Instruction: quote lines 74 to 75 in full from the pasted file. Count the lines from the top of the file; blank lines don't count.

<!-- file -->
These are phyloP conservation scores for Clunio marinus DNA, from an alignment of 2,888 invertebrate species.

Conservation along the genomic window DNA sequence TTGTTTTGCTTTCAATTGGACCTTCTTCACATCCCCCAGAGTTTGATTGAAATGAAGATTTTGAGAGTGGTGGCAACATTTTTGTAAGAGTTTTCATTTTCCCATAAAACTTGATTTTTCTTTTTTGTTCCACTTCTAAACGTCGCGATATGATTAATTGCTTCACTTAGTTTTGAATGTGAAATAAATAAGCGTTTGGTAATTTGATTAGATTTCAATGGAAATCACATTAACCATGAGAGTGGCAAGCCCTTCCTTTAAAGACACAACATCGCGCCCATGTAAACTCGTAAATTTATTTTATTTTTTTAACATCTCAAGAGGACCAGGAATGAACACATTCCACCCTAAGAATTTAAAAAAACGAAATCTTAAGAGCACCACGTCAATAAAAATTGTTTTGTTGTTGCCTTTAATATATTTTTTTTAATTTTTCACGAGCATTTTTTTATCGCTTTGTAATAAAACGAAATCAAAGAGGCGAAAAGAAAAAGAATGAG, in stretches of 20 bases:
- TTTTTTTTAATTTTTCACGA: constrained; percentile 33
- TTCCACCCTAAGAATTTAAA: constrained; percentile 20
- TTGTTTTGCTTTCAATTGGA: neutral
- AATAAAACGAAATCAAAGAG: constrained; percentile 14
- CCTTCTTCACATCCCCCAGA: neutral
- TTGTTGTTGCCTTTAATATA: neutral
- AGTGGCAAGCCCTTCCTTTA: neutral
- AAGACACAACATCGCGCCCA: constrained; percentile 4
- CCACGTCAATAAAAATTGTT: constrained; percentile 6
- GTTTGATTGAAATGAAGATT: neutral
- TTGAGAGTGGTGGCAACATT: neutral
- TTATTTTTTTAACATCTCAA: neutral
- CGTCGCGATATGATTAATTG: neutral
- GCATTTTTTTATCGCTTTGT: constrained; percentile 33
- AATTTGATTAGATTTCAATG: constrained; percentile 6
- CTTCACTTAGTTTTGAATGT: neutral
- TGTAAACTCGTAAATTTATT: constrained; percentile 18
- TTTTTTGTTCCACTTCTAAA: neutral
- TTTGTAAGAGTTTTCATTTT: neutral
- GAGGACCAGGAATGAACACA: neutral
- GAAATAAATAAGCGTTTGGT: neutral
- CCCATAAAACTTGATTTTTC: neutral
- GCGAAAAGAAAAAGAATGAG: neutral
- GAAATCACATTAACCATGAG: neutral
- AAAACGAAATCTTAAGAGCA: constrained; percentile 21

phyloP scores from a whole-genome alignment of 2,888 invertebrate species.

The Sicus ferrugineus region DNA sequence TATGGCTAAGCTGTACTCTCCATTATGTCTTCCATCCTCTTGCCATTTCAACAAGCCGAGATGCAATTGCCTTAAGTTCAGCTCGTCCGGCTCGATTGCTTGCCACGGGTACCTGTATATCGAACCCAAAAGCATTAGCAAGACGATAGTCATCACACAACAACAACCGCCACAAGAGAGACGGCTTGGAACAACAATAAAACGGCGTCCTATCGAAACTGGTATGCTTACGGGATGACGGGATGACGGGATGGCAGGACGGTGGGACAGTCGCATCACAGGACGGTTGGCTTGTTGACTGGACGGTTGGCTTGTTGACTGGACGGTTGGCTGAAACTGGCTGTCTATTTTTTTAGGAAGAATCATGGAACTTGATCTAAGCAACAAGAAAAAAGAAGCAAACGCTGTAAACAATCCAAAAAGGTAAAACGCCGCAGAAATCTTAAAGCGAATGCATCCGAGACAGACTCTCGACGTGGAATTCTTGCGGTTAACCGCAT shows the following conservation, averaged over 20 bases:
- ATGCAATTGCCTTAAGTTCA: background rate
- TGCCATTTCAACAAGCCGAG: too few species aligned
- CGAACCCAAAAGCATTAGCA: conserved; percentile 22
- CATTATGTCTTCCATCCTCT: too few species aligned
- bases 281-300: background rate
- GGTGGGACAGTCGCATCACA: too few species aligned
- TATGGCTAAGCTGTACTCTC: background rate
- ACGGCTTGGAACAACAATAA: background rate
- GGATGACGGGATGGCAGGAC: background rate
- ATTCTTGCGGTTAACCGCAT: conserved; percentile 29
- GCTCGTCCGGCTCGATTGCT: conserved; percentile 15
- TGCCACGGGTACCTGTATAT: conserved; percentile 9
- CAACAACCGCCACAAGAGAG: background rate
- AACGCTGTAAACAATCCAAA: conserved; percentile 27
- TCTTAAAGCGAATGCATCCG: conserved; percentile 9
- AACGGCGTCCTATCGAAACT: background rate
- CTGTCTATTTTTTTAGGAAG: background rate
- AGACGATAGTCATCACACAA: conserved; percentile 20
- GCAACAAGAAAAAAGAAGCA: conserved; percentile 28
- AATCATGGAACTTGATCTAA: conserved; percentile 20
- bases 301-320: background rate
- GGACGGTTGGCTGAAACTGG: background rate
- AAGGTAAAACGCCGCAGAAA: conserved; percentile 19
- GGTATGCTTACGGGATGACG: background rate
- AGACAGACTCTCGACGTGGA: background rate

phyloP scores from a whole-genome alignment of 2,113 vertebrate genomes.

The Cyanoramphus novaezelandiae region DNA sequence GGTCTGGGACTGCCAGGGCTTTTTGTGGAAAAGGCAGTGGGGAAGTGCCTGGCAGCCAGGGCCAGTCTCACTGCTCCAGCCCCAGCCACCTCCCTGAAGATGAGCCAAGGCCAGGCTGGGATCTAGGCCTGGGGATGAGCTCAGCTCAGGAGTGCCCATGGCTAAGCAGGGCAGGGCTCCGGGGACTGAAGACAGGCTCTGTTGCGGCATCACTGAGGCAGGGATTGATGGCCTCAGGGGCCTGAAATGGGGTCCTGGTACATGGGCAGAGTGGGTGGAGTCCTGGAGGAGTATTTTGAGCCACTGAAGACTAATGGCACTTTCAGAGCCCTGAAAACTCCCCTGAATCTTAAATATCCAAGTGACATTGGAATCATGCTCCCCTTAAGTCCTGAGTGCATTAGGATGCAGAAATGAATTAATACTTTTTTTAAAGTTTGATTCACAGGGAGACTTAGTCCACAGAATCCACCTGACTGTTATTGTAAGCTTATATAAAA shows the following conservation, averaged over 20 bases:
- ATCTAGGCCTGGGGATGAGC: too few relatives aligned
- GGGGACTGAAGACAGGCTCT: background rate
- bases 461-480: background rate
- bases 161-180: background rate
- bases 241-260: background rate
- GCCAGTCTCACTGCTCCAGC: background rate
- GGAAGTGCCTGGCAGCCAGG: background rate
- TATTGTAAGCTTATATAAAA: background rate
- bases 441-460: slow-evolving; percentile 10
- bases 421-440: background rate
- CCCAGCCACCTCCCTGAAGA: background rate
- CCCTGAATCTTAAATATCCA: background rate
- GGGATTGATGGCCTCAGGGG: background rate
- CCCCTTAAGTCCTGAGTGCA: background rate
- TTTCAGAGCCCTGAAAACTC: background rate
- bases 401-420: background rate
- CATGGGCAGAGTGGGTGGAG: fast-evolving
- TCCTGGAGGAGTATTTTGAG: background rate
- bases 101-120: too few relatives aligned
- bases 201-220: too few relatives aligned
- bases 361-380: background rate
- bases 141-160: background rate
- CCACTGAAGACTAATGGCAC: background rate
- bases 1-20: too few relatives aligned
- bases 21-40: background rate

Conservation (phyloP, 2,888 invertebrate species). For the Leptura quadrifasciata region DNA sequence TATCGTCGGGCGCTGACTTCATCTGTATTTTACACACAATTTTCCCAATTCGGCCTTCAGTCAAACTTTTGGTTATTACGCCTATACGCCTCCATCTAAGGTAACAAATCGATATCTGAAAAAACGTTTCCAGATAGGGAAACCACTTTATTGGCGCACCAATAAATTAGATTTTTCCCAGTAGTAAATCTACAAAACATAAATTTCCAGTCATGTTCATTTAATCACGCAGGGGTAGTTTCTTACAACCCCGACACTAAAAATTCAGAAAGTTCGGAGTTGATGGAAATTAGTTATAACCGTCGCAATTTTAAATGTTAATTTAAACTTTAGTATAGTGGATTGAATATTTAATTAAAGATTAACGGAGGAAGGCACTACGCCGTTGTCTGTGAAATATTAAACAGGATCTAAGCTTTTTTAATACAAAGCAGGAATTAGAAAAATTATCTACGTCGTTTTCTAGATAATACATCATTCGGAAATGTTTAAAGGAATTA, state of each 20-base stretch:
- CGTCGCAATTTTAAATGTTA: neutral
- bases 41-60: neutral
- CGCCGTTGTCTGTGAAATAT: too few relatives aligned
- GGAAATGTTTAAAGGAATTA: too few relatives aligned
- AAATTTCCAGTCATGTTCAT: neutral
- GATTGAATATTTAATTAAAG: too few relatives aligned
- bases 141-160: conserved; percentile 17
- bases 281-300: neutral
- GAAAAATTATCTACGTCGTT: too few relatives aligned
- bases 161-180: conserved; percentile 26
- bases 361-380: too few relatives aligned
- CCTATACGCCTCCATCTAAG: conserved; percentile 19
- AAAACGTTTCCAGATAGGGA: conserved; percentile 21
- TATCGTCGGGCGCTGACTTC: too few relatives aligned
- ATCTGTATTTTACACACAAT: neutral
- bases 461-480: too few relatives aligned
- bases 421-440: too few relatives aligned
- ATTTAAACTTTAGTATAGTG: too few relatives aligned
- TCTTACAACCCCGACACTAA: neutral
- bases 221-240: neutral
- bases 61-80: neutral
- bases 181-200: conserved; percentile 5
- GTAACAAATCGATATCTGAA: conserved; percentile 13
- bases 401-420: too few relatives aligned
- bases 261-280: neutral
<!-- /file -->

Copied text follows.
- TCCTGGAGGAGTATTTTGAG: background rate
- bases 101-120: too few relatives aligned